Genes and Alleles

Genes and Alleles Video

Hey guys! Welcome to this video on Genes and Alleles.

In this video we will take a look at what genes and alleles are, as well as their functions.

Often times, when we want to know what something is, we want a very specific answer. Like, what is an atom? An atom is literally the smallest unit of chemical matter. Well, that’s really specific. Why can’t all answers be that simple, and that specific.

Once these small units of matter begin to build on one another, we start to get into complex systems that work together to build other things. Well, genes are a result of that. Genes are made up of other things. So, in order to answer the question, “what are genes?” We have to know what those other things are. In this case, we must first have a basic understanding of what DNA is.

First, let me give a general answer to the question, “what is a gene?” then we will go into a little more of the specifics.

Genes, Alleles, and Dominance

A gene is literally just referencing a very specific portion of your DNA. However, that specific portion is a full instruction to make something in your body. There are around 25,000 genes in the human body. So, you can think of that as having 25,000 different complete instructions on how to make something.

It may be helpful to think of it in this way. Let’s say you have a giant instruction manual on how to build a car. Well the manual is made up of very specific instructions like, what materials are needed, how to make the bolts, and all the way to what color to paint the car. Let’s say that in this manual you read, “Use the metal titanium to make the bolts.” You can think of that specific instruction as a gene.

Here is what it looks like inside the body.

Each cell in our body, typically, contains 23 pairs of chromosomes. We get 23 from mom, and 23 from dad, for a total of 46. Within these chromosomes are long strands of DNA. Well, remember DNA is made of 4 different nucleotides all paired together. The way in which they are sequenced is very important. Their specific sequencing tell our bodies what specific type of protein to make.

Let’s think back on our example of the giant instruction manual telling us how to build a car. Well, each set of instructions within that manual instruct us to do something very important and specific. The way that each set of instructions are written dictates how the car is built, assuming we are directly following the instructions. The words that the manual creator uses, guide us and tell us exactly how to perform the work that needs to be done. Well, the same is true for our bodies. Our bodies are building proteins based on, exactly, how it reads the sequencing of nucleotides.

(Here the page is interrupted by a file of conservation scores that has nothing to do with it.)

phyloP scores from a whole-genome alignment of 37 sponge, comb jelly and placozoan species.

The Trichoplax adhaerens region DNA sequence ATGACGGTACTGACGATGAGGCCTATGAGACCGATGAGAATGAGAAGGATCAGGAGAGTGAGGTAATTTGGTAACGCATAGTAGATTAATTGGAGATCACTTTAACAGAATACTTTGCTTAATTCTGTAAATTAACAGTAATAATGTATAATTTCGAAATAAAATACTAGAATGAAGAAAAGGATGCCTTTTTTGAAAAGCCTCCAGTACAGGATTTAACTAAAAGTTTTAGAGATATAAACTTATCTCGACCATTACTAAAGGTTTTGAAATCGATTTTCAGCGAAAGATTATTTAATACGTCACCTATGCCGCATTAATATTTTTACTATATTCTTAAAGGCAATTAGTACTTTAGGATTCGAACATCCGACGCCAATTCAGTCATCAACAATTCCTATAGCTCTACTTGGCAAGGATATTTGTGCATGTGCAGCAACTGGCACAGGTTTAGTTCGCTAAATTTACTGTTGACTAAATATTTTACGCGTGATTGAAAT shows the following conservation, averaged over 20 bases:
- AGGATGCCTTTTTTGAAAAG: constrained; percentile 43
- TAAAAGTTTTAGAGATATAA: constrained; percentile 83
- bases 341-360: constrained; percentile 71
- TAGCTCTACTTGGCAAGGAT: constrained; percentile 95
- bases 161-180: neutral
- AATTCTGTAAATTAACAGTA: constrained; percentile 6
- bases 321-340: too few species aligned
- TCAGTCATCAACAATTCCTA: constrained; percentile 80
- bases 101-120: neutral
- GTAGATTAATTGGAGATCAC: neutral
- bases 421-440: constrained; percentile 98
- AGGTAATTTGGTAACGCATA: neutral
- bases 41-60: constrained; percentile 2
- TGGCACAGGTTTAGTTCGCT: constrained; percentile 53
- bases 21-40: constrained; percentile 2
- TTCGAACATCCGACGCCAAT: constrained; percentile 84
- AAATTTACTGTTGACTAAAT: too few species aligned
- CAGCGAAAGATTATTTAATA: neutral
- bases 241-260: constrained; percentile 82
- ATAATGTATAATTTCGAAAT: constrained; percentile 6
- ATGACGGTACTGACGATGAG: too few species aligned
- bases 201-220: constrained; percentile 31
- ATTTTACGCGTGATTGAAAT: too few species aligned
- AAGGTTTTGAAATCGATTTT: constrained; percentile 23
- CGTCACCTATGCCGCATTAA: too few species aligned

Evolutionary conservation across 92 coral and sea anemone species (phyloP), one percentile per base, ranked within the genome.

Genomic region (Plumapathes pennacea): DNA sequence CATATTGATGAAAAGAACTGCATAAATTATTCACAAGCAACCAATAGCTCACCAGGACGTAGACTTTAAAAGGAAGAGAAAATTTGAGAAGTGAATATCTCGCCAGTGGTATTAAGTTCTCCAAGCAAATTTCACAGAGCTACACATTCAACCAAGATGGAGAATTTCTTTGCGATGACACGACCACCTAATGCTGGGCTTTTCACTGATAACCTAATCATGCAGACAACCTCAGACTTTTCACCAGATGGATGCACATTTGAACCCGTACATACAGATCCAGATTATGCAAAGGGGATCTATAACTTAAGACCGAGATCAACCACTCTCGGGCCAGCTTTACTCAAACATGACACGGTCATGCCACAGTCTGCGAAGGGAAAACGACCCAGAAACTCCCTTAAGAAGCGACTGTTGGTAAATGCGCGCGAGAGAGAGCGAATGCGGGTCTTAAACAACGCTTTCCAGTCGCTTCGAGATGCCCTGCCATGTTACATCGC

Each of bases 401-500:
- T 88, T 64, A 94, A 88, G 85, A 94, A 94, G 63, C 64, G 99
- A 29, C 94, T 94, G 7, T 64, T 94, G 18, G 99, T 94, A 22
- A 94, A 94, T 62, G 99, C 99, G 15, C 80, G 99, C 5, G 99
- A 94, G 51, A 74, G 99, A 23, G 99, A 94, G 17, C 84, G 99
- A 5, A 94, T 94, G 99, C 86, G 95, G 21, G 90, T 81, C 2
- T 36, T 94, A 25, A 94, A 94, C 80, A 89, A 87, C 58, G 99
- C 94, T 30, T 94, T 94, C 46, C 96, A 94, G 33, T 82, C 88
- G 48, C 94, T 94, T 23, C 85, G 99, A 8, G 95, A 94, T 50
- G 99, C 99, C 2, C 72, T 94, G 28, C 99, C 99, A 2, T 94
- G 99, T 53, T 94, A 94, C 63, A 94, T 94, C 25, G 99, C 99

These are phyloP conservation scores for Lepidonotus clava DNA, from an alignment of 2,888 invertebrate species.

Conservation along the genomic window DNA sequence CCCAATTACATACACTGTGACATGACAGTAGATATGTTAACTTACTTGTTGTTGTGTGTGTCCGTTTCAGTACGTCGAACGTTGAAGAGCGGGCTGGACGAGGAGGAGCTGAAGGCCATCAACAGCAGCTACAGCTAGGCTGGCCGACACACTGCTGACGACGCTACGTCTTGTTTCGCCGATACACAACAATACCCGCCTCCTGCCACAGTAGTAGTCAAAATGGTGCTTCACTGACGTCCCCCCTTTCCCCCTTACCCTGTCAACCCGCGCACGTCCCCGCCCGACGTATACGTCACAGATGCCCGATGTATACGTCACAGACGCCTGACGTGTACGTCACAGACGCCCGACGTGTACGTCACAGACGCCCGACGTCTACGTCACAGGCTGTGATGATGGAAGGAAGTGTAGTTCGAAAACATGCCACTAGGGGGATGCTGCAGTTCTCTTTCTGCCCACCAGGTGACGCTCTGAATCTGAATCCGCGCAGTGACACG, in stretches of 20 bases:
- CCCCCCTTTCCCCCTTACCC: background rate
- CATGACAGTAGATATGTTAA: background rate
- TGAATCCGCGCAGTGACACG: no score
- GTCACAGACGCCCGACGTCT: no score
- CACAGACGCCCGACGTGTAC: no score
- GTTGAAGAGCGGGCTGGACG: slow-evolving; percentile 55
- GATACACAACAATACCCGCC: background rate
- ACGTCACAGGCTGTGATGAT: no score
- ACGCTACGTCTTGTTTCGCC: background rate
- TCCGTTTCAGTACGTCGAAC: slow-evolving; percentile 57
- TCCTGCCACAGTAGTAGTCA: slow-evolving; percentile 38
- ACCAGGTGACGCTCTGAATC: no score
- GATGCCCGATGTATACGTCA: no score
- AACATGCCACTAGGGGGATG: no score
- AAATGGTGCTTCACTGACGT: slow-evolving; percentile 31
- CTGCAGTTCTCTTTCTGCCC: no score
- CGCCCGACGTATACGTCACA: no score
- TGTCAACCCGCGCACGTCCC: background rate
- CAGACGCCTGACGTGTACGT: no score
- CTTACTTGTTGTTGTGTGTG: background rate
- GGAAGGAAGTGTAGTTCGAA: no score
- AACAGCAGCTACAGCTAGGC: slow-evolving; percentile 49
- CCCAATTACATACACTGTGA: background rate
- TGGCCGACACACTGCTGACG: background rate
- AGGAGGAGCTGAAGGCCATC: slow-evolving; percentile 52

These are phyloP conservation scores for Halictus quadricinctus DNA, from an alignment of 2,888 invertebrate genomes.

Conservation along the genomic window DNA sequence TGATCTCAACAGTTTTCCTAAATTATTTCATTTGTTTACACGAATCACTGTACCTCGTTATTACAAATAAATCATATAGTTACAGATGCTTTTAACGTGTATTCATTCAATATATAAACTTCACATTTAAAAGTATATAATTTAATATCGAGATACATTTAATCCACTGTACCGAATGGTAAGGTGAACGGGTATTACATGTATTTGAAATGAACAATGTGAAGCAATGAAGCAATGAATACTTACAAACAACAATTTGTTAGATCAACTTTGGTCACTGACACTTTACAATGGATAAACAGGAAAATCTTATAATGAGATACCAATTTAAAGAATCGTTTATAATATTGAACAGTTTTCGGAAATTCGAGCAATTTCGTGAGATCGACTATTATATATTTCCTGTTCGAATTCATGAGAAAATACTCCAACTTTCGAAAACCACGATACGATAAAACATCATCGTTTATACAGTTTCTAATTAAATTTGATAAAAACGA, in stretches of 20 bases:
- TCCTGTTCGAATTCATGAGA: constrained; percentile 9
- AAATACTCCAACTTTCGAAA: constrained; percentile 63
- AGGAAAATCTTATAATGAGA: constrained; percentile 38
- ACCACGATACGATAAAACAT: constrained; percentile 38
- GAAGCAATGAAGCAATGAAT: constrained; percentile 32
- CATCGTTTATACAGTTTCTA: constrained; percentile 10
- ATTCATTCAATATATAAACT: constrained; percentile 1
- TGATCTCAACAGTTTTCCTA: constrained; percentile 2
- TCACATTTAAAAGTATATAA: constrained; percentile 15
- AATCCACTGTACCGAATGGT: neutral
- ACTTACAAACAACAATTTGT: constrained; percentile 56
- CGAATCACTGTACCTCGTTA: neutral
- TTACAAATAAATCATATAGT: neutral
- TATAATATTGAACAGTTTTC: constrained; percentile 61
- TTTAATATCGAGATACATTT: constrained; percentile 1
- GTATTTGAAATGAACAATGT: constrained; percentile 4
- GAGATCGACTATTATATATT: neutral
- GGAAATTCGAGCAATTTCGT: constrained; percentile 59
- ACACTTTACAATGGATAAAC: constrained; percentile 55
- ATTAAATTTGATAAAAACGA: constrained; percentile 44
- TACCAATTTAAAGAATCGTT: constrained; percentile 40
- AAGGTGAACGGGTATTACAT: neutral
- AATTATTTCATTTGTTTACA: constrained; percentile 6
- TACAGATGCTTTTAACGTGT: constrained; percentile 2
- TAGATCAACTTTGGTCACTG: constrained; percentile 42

In an instruction manual on how to build a car, you will see sentences that express a complete thought, and when you zoom further out you will see paragraphs that express a complete instruction for a specific car part. Well, similarly, the entirety of our bodies DNA represent our bodies entire instruction manual. It’s within these long strands of DNA, where we can find our specific paragraphs (or a specific segment of DNA), that tell us exactly how to build a specific part (or in our case protein) that make up the whole body. Well, that specific segment that tells us what specific protein to make is called a gene.

So, now that you have a fundamental understanding of what a gene is, and what it does, let’s look at alleles.

You may hear genes and alleles get talked about synonymously, or at the very least when one is brought up then the other is too. So, what’s going on here? What is an allele?

An allele is a gene. However, here is how they are distinguished:

Remember how we talked about how almost all of the cells inside of our bodies contain 23 pairs of chromosomes? 23 from mom, and 23 from dad. Well, mom and dad are not the same. They do not have the exact same DNA sequencing. They certainly have a lot of the same DNA sequencing, but it is not all the same. So, all of their genes that their offspring will inherit (or segments of DNA sequence) that are identical are called genes. The genes that you inherit that could potentially be different are referred to as alleles. An allele is a kind of gene that codes for observable traits, also known as phenotypes. A phenotype could be eye color, blood type, and so on. For example: you could inherit a gene (or allele) from dad that codes for the blood type A. Type A, and Type B alleles are always dominant alleles. So, since you inherited blood type A from dad, you are guaranteed to have a blood type with type A in it. Let’s say, you also inherit type A from mom. You are going to have blood type A. So, does this mean that it is not an allele, because both of the genes inherited from mom and dad are identical? No, because an allele just refers to genes that have the potential to be different, which are all phenotypes. So, it’s always an allele if it is a gene that codes for a phenotype.

We just looked at an example where a child inherited the same dominant blood type from each parent, but let’s say that the child inherits a different blood type. Let’s say that dad gave the allele for type A, and mom gave the allele for type B. Well, remember, type B is always dominant as well. So, in this case the child would have blood type AB. Blood type O is always a recessive allele. So, in order for a child to have blood type O, it would need to inherit the allele for blood type O from not just one parent, but from each parent. I think you guys get the point. Pretty cool stuff, right?

I hope that this video on Genes was helpful to you. If you enjoyed it, then be sure to give us a thumbs up, and subscribe to our channel for further videos.

See you guys next time!


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by Mometrix Test Preparation | This Page Last Updated: January 29, 2024